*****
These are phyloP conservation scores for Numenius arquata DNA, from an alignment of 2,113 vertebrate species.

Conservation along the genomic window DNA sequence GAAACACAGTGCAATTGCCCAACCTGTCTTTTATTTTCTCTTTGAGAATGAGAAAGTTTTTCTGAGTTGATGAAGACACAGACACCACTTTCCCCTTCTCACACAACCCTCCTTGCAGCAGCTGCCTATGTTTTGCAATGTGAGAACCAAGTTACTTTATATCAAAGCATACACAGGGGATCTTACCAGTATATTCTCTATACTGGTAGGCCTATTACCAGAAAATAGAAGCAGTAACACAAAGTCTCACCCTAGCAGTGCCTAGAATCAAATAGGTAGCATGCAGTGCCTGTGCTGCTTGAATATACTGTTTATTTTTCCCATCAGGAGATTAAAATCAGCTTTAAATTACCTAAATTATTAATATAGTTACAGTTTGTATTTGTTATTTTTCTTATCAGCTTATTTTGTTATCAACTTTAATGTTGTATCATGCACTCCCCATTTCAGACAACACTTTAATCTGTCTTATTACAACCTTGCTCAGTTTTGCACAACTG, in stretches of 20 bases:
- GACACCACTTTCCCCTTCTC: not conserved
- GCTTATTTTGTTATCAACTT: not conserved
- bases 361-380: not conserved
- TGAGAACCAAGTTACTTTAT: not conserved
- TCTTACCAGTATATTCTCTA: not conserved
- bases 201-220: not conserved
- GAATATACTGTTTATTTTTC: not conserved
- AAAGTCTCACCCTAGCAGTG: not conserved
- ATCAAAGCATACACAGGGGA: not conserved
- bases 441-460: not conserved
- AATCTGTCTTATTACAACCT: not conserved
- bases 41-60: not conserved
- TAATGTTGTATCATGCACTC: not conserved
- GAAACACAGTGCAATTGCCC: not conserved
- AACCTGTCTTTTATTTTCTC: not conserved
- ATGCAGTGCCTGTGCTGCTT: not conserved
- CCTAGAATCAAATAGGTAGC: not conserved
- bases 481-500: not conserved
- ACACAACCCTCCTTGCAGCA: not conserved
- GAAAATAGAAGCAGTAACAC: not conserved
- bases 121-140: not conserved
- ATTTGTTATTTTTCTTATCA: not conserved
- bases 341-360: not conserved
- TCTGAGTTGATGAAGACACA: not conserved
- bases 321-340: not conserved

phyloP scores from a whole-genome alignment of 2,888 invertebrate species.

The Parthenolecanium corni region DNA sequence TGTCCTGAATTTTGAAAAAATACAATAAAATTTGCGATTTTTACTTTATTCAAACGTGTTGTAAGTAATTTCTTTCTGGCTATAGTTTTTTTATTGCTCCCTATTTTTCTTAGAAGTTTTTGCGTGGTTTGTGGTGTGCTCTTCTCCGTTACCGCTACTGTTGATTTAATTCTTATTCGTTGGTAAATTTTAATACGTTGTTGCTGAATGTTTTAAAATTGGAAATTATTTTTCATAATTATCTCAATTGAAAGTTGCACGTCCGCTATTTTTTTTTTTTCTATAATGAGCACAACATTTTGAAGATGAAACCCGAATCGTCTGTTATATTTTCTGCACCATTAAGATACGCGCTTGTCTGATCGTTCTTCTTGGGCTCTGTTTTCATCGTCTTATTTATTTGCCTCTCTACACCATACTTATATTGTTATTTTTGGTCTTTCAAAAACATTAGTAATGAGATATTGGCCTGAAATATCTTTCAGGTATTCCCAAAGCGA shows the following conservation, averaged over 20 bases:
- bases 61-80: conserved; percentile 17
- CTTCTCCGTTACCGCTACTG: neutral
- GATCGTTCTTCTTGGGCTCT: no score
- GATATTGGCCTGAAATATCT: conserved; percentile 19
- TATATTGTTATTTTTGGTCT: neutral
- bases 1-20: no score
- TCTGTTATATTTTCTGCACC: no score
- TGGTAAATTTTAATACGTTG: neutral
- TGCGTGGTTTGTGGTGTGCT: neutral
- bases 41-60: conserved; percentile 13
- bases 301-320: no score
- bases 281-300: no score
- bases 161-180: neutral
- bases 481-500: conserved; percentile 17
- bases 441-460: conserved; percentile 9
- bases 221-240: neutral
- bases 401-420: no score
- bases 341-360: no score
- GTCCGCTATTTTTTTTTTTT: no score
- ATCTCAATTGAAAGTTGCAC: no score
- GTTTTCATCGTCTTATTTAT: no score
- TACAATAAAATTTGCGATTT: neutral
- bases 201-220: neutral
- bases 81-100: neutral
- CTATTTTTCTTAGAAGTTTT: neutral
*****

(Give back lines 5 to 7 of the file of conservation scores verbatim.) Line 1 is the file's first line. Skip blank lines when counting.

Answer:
- bases 361-380: not conserved
- TGAGAACCAAGTTACTTTAT: not conserved
- TCTTACCAGTATATTCTCTA: not conserved